Cat Rats from Space was developed within 10 very crunchy weeks. I developed a a prototype to test the basic gameplay and then I moved to unity an started all over again. Shooting by tapping on one side of the screen to hit target, spawning on the opposite side. Enemies would get harder and harder and the players goal was simply to achieve a new high score. The game that I shipped had various enemy types that the player would fight on 6 different stages.
Core Mechanic: Shooting
Goal Hierarchy: Get Highscore / Progress, Eliminate Enemies
Obstacles: Enemies ( Different Enemy Types, Bossfights, Increasing Difficulty)
Key Take Aways
Optimize Game Data Import
As a Designer, I want the Idea-to-Feedback time to be as short as possible. This basically is the feedbackloop on which a Game Designer operates on. Change the system / tweak a component or mechanic, test it in-game, evaluate the result, come up with the next step, and then repeat. Often these tweaks are done in excel. If I would be having the perfect setup & pipleline it would work like this:
I add a new enemy in excel, give him some HP, a shield with 5 charges and a speed of 3. I press a button, Unity opens up, loading a level with that enemy and I can fight it.
Unfortunately I am not there yet. And actually, in Cat Rats from Space I terribly failed achieving this this. But at least I had some learnings that will help me to get a bit closer in the next iteration:
- Don’t care about Data-Import in early Prototype mode too early
- The ingame assets should be simply recreated from the imported data (I had a mixed approach where I would UPDATE or ADD stuff to existing Prefabs and of course that when terribly wrong since the added complexity is prone to errors and problem)
- Only import data and create assets from code where it is actually needed. Naturally there will be parts of the game which you will iterate more, and some that you only touch a few times, setting up the data import is only necessary for things that are going to change often and that you want to test often. Evaluate first, if the means justify the effort!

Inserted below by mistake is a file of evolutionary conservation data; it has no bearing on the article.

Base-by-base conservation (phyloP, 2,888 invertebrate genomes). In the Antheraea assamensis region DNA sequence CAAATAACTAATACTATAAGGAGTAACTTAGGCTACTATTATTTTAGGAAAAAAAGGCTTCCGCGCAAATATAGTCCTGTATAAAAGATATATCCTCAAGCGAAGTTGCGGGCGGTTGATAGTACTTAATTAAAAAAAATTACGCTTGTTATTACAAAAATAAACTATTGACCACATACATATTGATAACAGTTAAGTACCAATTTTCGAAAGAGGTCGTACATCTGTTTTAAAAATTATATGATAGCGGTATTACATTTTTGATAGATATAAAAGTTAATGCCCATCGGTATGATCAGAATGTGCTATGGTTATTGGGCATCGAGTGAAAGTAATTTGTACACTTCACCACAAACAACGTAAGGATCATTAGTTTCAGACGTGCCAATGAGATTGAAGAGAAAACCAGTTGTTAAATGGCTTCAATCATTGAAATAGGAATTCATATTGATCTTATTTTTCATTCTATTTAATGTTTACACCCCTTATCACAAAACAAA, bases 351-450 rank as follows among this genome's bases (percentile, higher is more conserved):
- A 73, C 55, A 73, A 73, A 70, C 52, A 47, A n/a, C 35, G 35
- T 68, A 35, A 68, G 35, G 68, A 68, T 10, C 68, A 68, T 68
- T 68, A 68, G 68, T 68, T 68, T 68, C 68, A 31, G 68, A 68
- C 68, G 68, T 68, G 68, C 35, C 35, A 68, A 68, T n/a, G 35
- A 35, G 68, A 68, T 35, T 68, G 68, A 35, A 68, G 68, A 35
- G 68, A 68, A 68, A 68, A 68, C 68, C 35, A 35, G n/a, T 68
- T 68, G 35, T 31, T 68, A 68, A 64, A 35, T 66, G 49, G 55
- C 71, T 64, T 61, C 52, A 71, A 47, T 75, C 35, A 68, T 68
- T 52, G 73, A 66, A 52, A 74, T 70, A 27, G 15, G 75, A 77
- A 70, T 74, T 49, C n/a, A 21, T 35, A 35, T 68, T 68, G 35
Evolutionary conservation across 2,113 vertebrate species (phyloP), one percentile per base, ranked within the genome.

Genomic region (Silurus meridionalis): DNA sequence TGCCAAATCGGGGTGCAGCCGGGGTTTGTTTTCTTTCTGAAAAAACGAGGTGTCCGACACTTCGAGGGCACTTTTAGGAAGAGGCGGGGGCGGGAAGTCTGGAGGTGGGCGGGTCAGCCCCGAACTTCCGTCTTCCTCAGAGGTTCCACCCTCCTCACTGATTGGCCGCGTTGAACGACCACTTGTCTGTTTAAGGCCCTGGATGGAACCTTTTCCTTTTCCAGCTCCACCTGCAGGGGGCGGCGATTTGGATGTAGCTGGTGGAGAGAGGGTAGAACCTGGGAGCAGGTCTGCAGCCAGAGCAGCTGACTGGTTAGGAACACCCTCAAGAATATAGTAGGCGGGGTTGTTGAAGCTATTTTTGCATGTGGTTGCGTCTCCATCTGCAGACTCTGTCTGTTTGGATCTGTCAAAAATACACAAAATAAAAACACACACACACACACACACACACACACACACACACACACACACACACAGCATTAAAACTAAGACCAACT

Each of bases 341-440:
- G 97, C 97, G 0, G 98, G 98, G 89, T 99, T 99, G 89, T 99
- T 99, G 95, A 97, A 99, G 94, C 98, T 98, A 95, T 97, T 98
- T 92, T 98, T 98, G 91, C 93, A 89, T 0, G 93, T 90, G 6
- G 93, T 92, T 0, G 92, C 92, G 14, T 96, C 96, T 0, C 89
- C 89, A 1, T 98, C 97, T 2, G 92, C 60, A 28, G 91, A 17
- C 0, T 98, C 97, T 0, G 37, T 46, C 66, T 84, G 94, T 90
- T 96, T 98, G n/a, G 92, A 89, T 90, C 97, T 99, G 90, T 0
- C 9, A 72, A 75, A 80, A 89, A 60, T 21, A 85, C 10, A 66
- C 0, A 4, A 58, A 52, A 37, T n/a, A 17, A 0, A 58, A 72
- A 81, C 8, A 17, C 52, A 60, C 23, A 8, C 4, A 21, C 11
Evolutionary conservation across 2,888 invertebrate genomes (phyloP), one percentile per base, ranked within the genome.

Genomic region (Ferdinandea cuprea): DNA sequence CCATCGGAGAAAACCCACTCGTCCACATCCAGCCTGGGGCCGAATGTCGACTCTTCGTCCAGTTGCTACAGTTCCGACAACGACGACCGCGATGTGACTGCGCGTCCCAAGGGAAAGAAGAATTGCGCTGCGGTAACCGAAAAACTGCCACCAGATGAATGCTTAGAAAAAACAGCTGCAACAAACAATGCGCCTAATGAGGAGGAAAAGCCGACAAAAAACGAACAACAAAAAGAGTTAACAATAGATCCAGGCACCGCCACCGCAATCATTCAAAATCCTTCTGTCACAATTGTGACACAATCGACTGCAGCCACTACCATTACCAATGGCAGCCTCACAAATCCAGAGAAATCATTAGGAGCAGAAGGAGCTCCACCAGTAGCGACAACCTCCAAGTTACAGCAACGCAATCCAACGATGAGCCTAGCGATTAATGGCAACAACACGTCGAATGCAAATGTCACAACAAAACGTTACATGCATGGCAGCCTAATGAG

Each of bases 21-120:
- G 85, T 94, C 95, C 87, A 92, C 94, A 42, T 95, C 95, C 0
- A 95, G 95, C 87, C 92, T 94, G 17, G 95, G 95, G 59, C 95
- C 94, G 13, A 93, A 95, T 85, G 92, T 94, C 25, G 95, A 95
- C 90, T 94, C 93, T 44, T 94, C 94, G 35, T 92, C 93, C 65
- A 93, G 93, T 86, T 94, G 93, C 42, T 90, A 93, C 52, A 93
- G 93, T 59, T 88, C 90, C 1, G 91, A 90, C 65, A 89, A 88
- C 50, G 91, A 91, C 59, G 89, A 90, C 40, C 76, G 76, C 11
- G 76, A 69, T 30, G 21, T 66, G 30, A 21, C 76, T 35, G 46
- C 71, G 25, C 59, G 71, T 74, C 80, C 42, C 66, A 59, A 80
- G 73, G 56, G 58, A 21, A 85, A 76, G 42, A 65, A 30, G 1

Nail Down the Design
Changing direction once you are in production can set the project back quite a bit. So I can not stress this enough. You never want to change the design once you have starting building it. Yes, games are all about iterating, testing and improving. But, the heavy lifting in that regard, should be done in the prototyping phase. This is where you find out into what direction the game is going and define the very core of it. Long Story short. In the middle of working on the game, I switch from procedural enemy wave & level generation to an static one. This did not only affect the balancing and the design, also a huge chunk of the code had to be rewritten.
Tools Tools Tools
Since this was the first game that was actually planning to release – I was faced some unique challenges along the way that I hadn’t encountered previously. To keep iteration cycles as fast as possible it is crucial to develop and maintain tools for an efficient content creation and game-data import. Yes, it takes a lot of time out of the budget, but it will soon pay off. Even in this game, that doesnt haven’t have a huge amount of content I was glad that I had spent that time.
Post Launch is a full time Job
Not really news to anyone who is working in the business. But, just putting a game out there doesn’t mean that anyone will actually play it. Unless you hope on being as lucky as Dong Nguyen, the creator of Flappy birds, promoting the game after or while launching it, is tough job that requires full attention. And that work should start before the game is finished! The intention of Cat Rats in Space was never to reach a mass audience and generate any money – but by just uploading it to the store and telling friends / families / colleagues and fellow students, the game has got about 50 downloads in 1 year. Of which 30 were organic installs.